Bank-Fintech Partnerships, Outsourcing Arrangements and the Case for a Mentorship Regime

33 Pages Posted: 17 Jun 2020

See all articles by Luca Enriques

Luca Enriques

University of Oxford Faculty of Law; European Corporate Governance Institute (ECGI)

Wolf-Georg Ringe

University of Hamburg - Institute of Law & Economics; University of Oxford - Faculty of Law; European Corporate Governance Institute (ECGI)

Date Written: May 30, 2020

Abstract

Fintech firms, once seen as “disruptors” of the traditional banking world, are now increasingly seen as attractive partners for established financial institutions. Such partnership agreements come in different forms and contexts, but most share the goals of outsourcing key banking functions and facilitating market entry for new market players while overcoming relatively tough regulatory hurdles.

Yet such arrangements, while generally to be welcomed, pose a number of regulatory problems, in particular concerning the effective supervision of fintechs that operate outside of the direct purview of regulatory authorities. Questions of enforcement and effective supervision emerge, which may ultimately result in problems regarding market stability and systemic risk. Regulatory sandboxes represent one attempt to address these problems but may fail to do so and are often ineffective or unavailable. Other similar solutions, such as fintech charters and umbrella firms, may help but, similarly, provide an imperfect solution.

Against this backdrop, we make the case for a “mentorship regime,” which provides for a reliable regulatory framework for partnership agreements between fintech firms and established banks. This would allow for a de facto “private sandbox” where experienced firms could mentor new startups and help them to cope with a complex regulatory process. At the same time, a state-backed mentorship plan would clear up the allocation of responsibilities, supervision competences, and liability questions and thus overcome problems of arbitrage and abuse. Ultimately, a mentorship regime may show the way to a new and more reliable future system of banking, making the well-established contractual practice of outsourcing banking services more reliable.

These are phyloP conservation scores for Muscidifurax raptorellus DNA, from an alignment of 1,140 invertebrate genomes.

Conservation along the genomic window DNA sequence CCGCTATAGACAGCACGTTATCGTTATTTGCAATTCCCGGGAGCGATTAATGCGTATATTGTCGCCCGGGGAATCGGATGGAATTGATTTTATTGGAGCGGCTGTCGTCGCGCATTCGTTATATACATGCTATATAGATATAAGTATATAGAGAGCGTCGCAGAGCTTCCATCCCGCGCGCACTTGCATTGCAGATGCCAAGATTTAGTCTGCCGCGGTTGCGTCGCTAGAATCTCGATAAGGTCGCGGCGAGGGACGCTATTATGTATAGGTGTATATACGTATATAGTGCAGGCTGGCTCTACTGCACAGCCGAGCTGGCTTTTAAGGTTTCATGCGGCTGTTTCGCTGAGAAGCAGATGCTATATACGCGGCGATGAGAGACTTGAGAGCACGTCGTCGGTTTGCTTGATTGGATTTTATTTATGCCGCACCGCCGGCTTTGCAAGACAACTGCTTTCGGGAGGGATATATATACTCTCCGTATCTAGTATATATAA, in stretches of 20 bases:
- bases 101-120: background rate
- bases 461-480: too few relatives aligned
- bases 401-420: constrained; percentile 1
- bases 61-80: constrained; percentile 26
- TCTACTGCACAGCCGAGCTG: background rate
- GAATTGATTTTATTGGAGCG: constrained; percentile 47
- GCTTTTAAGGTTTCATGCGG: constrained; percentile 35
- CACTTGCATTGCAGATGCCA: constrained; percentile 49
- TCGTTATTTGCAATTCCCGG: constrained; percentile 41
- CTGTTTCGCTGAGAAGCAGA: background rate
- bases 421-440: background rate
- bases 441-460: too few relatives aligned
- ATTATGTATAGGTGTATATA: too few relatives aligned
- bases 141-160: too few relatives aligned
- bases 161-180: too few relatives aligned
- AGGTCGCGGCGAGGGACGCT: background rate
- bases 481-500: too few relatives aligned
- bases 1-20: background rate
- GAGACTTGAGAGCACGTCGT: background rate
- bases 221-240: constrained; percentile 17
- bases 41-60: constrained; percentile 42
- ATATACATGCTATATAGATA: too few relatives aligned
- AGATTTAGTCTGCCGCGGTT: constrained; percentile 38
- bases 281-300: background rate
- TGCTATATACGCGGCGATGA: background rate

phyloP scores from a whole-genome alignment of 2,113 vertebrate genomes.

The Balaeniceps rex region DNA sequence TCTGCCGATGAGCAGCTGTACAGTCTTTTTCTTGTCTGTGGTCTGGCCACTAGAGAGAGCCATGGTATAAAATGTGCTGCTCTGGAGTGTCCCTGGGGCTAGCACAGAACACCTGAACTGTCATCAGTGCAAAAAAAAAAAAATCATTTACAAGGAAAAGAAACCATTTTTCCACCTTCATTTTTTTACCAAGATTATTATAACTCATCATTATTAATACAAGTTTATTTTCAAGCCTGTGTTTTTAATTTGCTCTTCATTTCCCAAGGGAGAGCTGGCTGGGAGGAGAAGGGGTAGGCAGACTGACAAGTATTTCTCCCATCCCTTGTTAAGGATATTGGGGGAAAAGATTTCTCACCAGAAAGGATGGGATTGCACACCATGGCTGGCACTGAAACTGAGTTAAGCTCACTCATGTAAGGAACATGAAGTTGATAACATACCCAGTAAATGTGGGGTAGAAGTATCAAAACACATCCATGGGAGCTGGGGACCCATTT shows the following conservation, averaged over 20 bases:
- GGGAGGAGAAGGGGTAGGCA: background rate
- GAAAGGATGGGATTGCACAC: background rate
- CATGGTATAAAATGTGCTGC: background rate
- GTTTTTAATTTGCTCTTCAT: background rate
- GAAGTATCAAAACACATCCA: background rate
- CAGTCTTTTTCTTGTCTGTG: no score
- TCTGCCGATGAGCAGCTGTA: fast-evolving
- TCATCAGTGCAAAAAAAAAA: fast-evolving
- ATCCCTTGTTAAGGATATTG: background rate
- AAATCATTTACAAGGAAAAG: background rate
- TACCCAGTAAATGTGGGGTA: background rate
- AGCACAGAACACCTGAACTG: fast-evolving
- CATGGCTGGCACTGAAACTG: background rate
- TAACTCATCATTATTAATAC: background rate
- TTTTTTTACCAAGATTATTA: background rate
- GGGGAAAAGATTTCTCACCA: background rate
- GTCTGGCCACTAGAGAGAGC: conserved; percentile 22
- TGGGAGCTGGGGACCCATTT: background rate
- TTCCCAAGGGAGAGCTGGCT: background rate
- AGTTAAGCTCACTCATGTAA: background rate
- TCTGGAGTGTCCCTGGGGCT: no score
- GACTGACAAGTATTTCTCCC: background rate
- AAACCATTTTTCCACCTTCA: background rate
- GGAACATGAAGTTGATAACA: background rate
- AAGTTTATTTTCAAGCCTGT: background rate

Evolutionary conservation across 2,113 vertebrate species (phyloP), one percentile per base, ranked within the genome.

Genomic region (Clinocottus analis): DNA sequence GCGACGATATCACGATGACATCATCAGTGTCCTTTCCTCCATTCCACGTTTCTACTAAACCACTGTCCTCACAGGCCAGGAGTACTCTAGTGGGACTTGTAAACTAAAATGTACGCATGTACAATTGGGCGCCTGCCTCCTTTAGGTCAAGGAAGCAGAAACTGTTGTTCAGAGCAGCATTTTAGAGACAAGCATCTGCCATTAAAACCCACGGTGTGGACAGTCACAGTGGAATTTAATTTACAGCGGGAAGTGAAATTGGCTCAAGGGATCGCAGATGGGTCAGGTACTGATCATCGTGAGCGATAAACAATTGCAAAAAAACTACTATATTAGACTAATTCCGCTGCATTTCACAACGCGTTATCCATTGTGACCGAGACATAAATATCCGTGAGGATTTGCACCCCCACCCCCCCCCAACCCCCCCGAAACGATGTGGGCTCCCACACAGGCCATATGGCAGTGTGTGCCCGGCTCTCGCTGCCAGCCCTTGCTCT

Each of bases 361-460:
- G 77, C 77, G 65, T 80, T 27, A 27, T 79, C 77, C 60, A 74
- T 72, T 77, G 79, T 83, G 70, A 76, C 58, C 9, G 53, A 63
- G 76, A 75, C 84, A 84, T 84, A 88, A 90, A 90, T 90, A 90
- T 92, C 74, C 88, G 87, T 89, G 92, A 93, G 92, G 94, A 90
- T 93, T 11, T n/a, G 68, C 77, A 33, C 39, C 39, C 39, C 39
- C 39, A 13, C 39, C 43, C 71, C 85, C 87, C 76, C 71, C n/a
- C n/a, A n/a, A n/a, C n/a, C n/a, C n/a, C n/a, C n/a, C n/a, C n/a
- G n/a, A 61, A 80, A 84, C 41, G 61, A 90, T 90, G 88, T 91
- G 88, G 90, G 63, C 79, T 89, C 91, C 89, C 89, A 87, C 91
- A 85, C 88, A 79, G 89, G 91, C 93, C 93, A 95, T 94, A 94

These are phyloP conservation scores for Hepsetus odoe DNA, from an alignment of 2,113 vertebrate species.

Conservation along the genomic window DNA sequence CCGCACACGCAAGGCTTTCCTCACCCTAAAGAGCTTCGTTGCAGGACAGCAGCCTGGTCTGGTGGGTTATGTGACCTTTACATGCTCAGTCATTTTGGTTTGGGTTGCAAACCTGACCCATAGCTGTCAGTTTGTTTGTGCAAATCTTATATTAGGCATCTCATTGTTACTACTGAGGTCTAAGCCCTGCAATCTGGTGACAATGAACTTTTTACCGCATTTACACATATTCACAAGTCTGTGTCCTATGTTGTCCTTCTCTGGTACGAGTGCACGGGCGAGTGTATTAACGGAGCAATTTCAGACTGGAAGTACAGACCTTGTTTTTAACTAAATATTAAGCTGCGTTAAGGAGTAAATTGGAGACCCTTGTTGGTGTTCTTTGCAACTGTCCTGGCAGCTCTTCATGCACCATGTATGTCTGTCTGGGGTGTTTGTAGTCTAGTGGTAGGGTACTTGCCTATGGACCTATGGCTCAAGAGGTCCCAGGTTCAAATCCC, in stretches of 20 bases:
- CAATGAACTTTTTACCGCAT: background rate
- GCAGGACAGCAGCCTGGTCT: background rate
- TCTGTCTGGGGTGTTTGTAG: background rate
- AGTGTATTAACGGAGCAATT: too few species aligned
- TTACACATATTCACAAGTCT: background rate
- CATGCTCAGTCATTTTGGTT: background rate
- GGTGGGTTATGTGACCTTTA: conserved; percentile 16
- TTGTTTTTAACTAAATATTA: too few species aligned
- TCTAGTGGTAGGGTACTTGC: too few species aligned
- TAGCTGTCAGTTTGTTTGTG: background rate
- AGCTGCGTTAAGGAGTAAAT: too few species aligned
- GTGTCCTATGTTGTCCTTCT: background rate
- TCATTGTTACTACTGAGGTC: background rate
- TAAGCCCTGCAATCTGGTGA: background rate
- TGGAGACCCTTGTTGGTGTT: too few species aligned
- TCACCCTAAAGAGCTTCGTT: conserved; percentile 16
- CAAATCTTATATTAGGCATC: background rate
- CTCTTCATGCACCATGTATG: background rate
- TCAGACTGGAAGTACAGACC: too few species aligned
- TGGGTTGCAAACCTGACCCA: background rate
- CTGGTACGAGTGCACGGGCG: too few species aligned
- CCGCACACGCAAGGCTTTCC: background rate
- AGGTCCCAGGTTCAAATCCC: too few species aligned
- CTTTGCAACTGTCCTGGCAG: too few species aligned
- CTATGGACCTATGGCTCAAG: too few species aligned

Keywords: fintech, banking licence, outsourcing, regulatory sandbox

JEL Classification: G21, G23, G28, K22

Suggested Citation

Enriques, Luca and Ringe, Wolf-Georg, Bank-Fintech Partnerships, Outsourcing Arrangements and the Case for a Mentorship Regime (May 30, 2020). European Corporate Governance Institute - Law Working Paper No. 527/2020, Available at SSRN: https://ssrn.com/abstract=3625578 or http://dx.doi.org/10.2139/ssrn.3625578

Luca Enriques (Contact Author)

University of Oxford Faculty of Law ( email )

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Oxford, OX1 3UL
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European Corporate Governance Institute (ECGI)

c/o the Royal Academies of Belgium
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Belgium

HOME PAGE: http:/www.ecgi.org

Wolf-Georg Ringe

University of Hamburg - Institute of Law & Economics ( email )

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Hamburg, 20148
Germany
+49 40 42838 7787 (Phone)
+49 40 42838 6794 (Fax)

HOME PAGE: http://www.ile-hamburg.de

University of Oxford - Faculty of Law

St Cross Building
St Cross Road
Oxford, OX1 3UL
United Kingdom

HOME PAGE: http://www.law.ox.ac.uk/people/wolf-georg-ringe

European Corporate Governance Institute (ECGI) ( email )

c/o the Royal Academies of Belgium
Rue Ducale 1 Hertogsstraat
1000 Brussels
Belgium

HOME PAGE: http://ecgi.global/users/wolf-georg-ringe

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